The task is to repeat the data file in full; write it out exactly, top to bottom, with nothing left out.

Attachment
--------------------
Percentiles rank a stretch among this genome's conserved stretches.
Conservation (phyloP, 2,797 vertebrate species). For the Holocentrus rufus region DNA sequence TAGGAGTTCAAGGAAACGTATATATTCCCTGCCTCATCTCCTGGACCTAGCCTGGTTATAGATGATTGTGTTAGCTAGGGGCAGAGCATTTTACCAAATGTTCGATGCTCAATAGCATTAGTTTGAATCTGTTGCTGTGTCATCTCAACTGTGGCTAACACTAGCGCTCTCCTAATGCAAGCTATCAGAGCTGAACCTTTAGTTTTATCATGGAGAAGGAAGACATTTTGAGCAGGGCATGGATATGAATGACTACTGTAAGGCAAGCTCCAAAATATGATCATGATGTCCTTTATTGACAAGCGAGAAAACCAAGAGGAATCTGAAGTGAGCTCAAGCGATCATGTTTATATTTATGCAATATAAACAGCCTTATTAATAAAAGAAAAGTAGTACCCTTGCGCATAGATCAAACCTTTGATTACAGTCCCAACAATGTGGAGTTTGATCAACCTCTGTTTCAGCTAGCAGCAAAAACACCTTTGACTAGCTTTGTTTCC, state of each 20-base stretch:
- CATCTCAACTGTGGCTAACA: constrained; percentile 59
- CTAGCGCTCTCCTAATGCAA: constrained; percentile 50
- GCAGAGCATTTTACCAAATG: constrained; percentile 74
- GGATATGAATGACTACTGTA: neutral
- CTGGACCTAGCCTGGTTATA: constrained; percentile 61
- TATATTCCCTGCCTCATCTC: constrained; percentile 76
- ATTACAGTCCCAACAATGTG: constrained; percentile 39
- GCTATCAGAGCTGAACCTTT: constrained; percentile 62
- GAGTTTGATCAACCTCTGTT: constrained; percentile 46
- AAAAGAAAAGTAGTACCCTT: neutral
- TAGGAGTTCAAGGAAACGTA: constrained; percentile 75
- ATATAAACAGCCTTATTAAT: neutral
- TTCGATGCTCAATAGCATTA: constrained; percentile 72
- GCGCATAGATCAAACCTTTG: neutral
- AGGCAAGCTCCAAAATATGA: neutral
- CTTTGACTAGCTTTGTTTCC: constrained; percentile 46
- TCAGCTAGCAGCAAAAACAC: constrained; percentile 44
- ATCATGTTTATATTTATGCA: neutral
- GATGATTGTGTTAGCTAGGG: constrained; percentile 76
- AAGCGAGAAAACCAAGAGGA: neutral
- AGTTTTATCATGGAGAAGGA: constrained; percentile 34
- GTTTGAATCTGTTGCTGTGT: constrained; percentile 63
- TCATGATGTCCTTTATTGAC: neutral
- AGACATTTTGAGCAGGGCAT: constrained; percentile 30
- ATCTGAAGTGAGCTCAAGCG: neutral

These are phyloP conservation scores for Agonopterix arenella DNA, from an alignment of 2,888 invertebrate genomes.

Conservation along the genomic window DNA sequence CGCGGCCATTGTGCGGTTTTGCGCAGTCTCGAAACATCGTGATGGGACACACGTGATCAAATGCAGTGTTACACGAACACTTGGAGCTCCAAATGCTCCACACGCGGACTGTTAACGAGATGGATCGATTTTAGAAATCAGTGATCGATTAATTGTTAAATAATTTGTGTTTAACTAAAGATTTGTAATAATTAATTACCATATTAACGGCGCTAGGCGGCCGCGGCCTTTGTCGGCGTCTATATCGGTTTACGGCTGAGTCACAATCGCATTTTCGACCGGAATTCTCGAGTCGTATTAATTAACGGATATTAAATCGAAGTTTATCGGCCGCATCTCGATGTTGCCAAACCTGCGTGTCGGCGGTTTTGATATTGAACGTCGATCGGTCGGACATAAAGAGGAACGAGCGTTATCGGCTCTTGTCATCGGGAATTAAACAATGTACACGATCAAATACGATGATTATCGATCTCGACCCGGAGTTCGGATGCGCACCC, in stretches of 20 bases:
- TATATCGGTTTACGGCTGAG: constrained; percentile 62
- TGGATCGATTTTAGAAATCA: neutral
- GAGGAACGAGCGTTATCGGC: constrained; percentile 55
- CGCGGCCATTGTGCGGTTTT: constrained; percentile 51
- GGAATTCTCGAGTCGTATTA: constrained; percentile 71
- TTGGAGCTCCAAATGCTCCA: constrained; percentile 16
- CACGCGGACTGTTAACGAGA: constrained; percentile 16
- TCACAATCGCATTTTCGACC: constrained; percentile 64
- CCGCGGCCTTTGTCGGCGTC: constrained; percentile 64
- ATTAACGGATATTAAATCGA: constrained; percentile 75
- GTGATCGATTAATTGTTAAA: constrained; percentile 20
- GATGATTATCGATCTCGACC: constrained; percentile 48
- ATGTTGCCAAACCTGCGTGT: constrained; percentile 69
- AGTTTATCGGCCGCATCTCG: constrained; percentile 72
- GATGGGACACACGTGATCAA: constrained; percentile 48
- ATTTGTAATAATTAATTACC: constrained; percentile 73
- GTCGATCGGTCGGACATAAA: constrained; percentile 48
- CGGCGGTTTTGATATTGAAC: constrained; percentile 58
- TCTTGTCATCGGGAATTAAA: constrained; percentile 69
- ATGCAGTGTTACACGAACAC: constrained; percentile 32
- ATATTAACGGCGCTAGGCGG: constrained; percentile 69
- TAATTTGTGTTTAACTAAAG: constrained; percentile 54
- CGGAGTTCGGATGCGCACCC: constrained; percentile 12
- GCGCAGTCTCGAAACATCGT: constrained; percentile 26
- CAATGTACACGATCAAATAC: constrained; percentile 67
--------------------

Percentiles rank a stretch among this genome's conserved stretches.
Conservation (phyloP, 2,797 vertebrate species). For the Holocentrus rufus region DNA sequence TAGGAGTTCAAGGAAACGTATATATTCCCTGCCTCATCTCCTGGACCTAGCCTGGTTATAGATGATTGTGTTAGCTAGGGGCAGAGCATTTTACCAAATGTTCGATGCTCAATAGCATTAGTTTGAATCTGTTGCTGTGTCATCTCAACTGTGGCTAACACTAGCGCTCTCCTAATGCAAGCTATCAGAGCTGAACCTTTAGTTTTATCATGGAGAAGGAAGACATTTTGAGCAGGGCATGGATATGAATGACTACTGTAAGGCAAGCTCCAAAATATGATCATGATGTCCTTTATTGACAAGCGAGAAAACCAAGAGGAATCTGAAGTGAGCTCAAGCGATCATGTTTATATTTATGCAATATAAACAGCCTTATTAATAAAAGAAAAGTAGTACCCTTGCGCATAGATCAAACCTTTGATTACAGTCCCAACAATGTGGAGTTTGATCAACCTCTGTTTCAGCTAGCAGCAAAAACACCTTTGACTAGCTTTGTTTCC, state of each 20-base stretch:
- CATCTCAACTGTGGCTAACA: constrained; percentile 59
- CTAGCGCTCTCCTAATGCAA: constrained; percentile 50
- GCAGAGCATTTTACCAAATG: constrained; percentile 74
- GGATATGAATGACTACTGTA: neutral
- CTGGACCTAGCCTGGTTATA: constrained; percentile 61
- TATATTCCCTGCCTCATCTC: constrained; percentile 76
- ATTACAGTCCCAACAATGTG: constrained; percentile 39
- GCTATCAGAGCTGAACCTTT: constrained; percentile 62
- GAGTTTGATCAACCTCTGTT: constrained; percentile 46
- AAAAGAAAAGTAGTACCCTT: neutral
- TAGGAGTTCAAGGAAACGTA: constrained; percentile 75
- ATATAAACAGCCTTATTAAT: neutral
- TTCGATGCTCAATAGCATTA: constrained; percentile 72
- GCGCATAGATCAAACCTTTG: neutral
- AGGCAAGCTCCAAAATATGA: neutral
- CTTTGACTAGCTTTGTTTCC: constrained; percentile 46
- TCAGCTAGCAGCAAAAACAC: constrained; percentile 44
- ATCATGTTTATATTTATGCA: neutral
- GATGATTGTGTTAGCTAGGG: constrained; percentile 76
- AAGCGAGAAAACCAAGAGGA: neutral
- AGTTTTATCATGGAGAAGGA: constrained; percentile 34
- GTTTGAATCTGTTGCTGTGT: constrained; percentile 63
- TCATGATGTCCTTTATTGAC: neutral
- AGACATTTTGAGCAGGGCAT: constrained; percentile 30
- ATCTGAAGTGAGCTCAAGCG: neutral

These are phyloP conservation scores for Agonopterix arenella DNA, from an alignment of 2,888 invertebrate genomes.

Conservation along the genomic window DNA sequence CGCGGCCATTGTGCGGTTTTGCGCAGTCTCGAAACATCGTGATGGGACACACGTGATCAAATGCAGTGTTACACGAACACTTGGAGCTCCAAATGCTCCACACGCGGACTGTTAACGAGATGGATCGATTTTAGAAATCAGTGATCGATTAATTGTTAAATAATTTGTGTTTAACTAAAGATTTGTAATAATTAATTACCATATTAACGGCGCTAGGCGGCCGCGGCCTTTGTCGGCGTCTATATCGGTTTACGGCTGAGTCACAATCGCATTTTCGACCGGAATTCTCGAGTCGTATTAATTAACGGATATTAAATCGAAGTTTATCGGCCGCATCTCGATGTTGCCAAACCTGCGTGTCGGCGGTTTTGATATTGAACGTCGATCGGTCGGACATAAAGAGGAACGAGCGTTATCGGCTCTTGTCATCGGGAATTAAACAATGTACACGATCAAATACGATGATTATCGATCTCGACCCGGAGTTCGGATGCGCACCC, in stretches of 20 bases:
- TATATCGGTTTACGGCTGAG: constrained; percentile 62
- TGGATCGATTTTAGAAATCA: neutral
- GAGGAACGAGCGTTATCGGC: constrained; percentile 55
- CGCGGCCATTGTGCGGTTTT: constrained; percentile 51
- GGAATTCTCGAGTCGTATTA: constrained; percentile 71
- TTGGAGCTCCAAATGCTCCA: constrained; percentile 16
- CACGCGGACTGTTAACGAGA: constrained; percentile 16
- TCACAATCGCATTTTCGACC: constrained; percentile 64
- CCGCGGCCTTTGTCGGCGTC: constrained; percentile 64
- ATTAACGGATATTAAATCGA: constrained; percentile 75
- GTGATCGATTAATTGTTAAA: constrained; percentile 20
- GATGATTATCGATCTCGACC: constrained; percentile 48
- ATGTTGCCAAACCTGCGTGT: constrained; percentile 69
- AGTTTATCGGCCGCATCTCG: constrained; percentile 72
- GATGGGACACACGTGATCAA: constrained; percentile 48
- ATTTGTAATAATTAATTACC: constrained; percentile 73
- GTCGATCGGTCGGACATAAA: constrained; percentile 48
- CGGCGGTTTTGATATTGAAC: constrained; percentile 58
- TCTTGTCATCGGGAATTAAA: constrained; percentile 69
- ATGCAGTGTTACACGAACAC: constrained; percentile 32
- ATATTAACGGCGCTAGGCGG: constrained; percentile 69
- TAATTTGTGTTTAACTAAAG: constrained; percentile 54
- CGGAGTTCGGATGCGCACCC: constrained; percentile 12
- GCGCAGTCTCGAAACATCGT: constrained; percentile 26
- CAATGTACACGATCAAATAC: constrained; percentile 67